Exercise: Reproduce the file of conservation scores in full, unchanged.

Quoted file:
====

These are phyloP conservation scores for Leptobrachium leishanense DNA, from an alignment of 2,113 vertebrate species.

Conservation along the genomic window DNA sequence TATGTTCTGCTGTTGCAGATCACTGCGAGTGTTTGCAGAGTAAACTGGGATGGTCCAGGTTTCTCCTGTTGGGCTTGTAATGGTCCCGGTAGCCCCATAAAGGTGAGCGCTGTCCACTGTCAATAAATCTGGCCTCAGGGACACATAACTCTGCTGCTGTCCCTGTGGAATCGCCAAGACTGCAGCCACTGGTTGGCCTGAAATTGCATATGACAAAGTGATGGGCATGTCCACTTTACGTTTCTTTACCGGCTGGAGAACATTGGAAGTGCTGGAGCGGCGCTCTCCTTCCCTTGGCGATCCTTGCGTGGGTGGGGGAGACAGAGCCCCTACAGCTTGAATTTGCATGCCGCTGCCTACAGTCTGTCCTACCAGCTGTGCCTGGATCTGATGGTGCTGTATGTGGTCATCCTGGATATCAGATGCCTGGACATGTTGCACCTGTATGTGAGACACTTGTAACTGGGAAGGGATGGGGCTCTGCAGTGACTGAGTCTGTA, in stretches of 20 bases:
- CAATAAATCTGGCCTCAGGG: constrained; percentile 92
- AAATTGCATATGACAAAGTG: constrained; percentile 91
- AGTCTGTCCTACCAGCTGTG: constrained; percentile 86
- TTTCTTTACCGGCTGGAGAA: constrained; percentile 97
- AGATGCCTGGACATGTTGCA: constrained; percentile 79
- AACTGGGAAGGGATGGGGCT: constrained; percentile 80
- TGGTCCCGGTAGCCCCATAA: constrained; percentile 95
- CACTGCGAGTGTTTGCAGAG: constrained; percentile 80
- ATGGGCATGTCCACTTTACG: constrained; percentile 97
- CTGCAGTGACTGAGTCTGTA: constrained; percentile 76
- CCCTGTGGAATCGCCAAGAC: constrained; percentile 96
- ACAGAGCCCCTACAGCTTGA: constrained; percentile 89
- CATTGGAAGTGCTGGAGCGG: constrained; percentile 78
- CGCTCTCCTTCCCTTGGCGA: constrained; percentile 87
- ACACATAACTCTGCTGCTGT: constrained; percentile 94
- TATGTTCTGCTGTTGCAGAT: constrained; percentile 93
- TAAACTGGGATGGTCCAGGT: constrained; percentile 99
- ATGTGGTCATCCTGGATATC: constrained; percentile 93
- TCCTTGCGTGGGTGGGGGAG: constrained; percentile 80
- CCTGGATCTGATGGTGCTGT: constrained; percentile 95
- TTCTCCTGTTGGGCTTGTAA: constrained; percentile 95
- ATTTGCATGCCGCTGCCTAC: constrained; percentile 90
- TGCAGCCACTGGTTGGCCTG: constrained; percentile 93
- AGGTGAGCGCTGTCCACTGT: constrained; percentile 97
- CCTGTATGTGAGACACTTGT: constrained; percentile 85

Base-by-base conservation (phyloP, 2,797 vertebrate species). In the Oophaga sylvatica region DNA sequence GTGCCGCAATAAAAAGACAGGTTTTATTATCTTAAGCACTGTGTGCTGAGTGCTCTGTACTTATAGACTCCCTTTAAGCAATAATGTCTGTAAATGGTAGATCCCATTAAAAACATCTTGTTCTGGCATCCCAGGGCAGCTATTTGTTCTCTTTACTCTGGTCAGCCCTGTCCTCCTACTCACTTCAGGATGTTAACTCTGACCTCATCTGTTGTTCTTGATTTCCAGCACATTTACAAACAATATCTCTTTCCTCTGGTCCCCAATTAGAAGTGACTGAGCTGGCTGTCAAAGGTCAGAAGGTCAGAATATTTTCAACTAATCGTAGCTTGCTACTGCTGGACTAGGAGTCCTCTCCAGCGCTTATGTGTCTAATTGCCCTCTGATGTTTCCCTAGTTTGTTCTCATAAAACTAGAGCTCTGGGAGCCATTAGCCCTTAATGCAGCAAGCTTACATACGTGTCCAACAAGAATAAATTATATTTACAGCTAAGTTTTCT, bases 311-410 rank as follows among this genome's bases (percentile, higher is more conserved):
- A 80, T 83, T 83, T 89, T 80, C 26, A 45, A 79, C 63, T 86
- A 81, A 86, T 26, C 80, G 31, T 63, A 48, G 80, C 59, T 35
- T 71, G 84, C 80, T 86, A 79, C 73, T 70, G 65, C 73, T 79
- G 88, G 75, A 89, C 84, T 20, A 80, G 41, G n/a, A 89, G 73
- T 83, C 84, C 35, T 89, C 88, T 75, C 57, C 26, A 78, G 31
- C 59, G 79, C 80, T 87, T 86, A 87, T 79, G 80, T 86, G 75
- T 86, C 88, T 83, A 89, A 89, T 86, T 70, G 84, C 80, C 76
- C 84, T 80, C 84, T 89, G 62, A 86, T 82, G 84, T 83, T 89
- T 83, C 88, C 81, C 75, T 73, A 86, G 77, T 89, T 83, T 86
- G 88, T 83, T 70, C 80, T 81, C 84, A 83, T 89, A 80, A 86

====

These are phyloP conservation scores for Leptobrachium leishanense DNA, from an alignment of 2,113 vertebrate species.

Conservation along the genomic window DNA sequence TATGTTCTGCTGTTGCAGATCACTGCGAGTGTTTGCAGAGTAAACTGGGATGGTCCAGGTTTCTCCTGTTGGGCTTGTAATGGTCCCGGTAGCCCCATAAAGGTGAGCGCTGTCCACTGTCAATAAATCTGGCCTCAGGGACACATAACTCTGCTGCTGTCCCTGTGGAATCGCCAAGACTGCAGCCACTGGTTGGCCTGAAATTGCATATGACAAAGTGATGGGCATGTCCACTTTACGTTTCTTTACCGGCTGGAGAACATTGGAAGTGCTGGAGCGGCGCTCTCCTTCCCTTGGCGATCCTTGCGTGGGTGGGGGAGACAGAGCCCCTACAGCTTGAATTTGCATGCCGCTGCCTACAGTCTGTCCTACCAGCTGTGCCTGGATCTGATGGTGCTGTATGTGGTCATCCTGGATATCAGATGCCTGGACATGTTGCACCTGTATGTGAGACACTTGTAACTGGGAAGGGATGGGGCTCTGCAGTGACTGAGTCTGTA, in stretches of 20 bases:
- CAATAAATCTGGCCTCAGGG: constrained; percentile 92
- AAATTGCATATGACAAAGTG: constrained; percentile 91
- AGTCTGTCCTACCAGCTGTG: constrained; percentile 86
- TTTCTTTACCGGCTGGAGAA: constrained; percentile 97
- AGATGCCTGGACATGTTGCA: constrained; percentile 79
- AACTGGGAAGGGATGGGGCT: constrained; percentile 80
- TGGTCCCGGTAGCCCCATAA: constrained; percentile 95
- CACTGCGAGTGTTTGCAGAG: constrained; percentile 80
- ATGGGCATGTCCACTTTACG: constrained; percentile 97
- CTGCAGTGACTGAGTCTGTA: constrained; percentile 76
- CCCTGTGGAATCGCCAAGAC: constrained; percentile 96
- ACAGAGCCCCTACAGCTTGA: constrained; percentile 89
- CATTGGAAGTGCTGGAGCGG: constrained; percentile 78
- CGCTCTCCTTCCCTTGGCGA: constrained; percentile 87
- ACACATAACTCTGCTGCTGT: constrained; percentile 94
- TATGTTCTGCTGTTGCAGAT: constrained; percentile 93
- TAAACTGGGATGGTCCAGGT: constrained; percentile 99
- ATGTGGTCATCCTGGATATC: constrained; percentile 93
- TCCTTGCGTGGGTGGGGGAG: constrained; percentile 80
- CCTGGATCTGATGGTGCTGT: constrained; percentile 95
- TTCTCCTGTTGGGCTTGTAA: constrained; percentile 95
- ATTTGCATGCCGCTGCCTAC: constrained; percentile 90
- TGCAGCCACTGGTTGGCCTG: constrained; percentile 93
- AGGTGAGCGCTGTCCACTGT: constrained; percentile 97
- CCTGTATGTGAGACACTTGT: constrained; percentile 85

Base-by-base conservation (phyloP, 2,797 vertebrate species). In the Oophaga sylvatica region DNA sequence GTGCCGCAATAAAAAGACAGGTTTTATTATCTTAAGCACTGTGTGCTGAGTGCTCTGTACTTATAGACTCCCTTTAAGCAATAATGTCTGTAAATGGTAGATCCCATTAAAAACATCTTGTTCTGGCATCCCAGGGCAGCTATTTGTTCTCTTTACTCTGGTCAGCCCTGTCCTCCTACTCACTTCAGGATGTTAACTCTGACCTCATCTGTTGTTCTTGATTTCCAGCACATTTACAAACAATATCTCTTTCCTCTGGTCCCCAATTAGAAGTGACTGAGCTGGCTGTCAAAGGTCAGAAGGTCAGAATATTTTCAACTAATCGTAGCTTGCTACTGCTGGACTAGGAGTCCTCTCCAGCGCTTATGTGTCTAATTGCCCTCTGATGTTTCCCTAGTTTGTTCTCATAAAACTAGAGCTCTGGGAGCCATTAGCCCTTAATGCAGCAAGCTTACATACGTGTCCAACAAGAATAAATTATATTTACAGCTAAGTTTTCT, bases 311-410 rank as follows among this genome's bases (percentile, higher is more conserved):
- A 80, T 83, T 83, T 89, T 80, C 26, A 45, A 79, C 63, T 86
- A 81, A 86, T 26, C 80, G 31, T 63, A 48, G 80, C 59, T 35
- T 71, G 84, C 80, T 86, A 79, C 73, T 70, G 65, C 73, T 79
- G 88, G 75, A 89, C 84, T 20, A 80, G 41, G n/a, A 89, G 73
- T 83, C 84, C 35, T 89, C 88, T 75, C 57, C 26, A 78, G 31
- C 59, G 79, C 80, T 87, T 86, A 87, T 79, G 80, T 86, G 75
- T 86, C 88, T 83, A 89, A 89, T 86, T 70, G 84, C 80, C 76
- C 84, T 80, C 84, T 89, G 62, A 86, T 82, G 84, T 83, T 89
- T 83, C 88, C 81, C 75, T 73, A 86, G 77, T 89, T 83, T 86
- G 88, T 83, T 70, C 80, T 81, C 84, A 83, T 89, A 80, A 86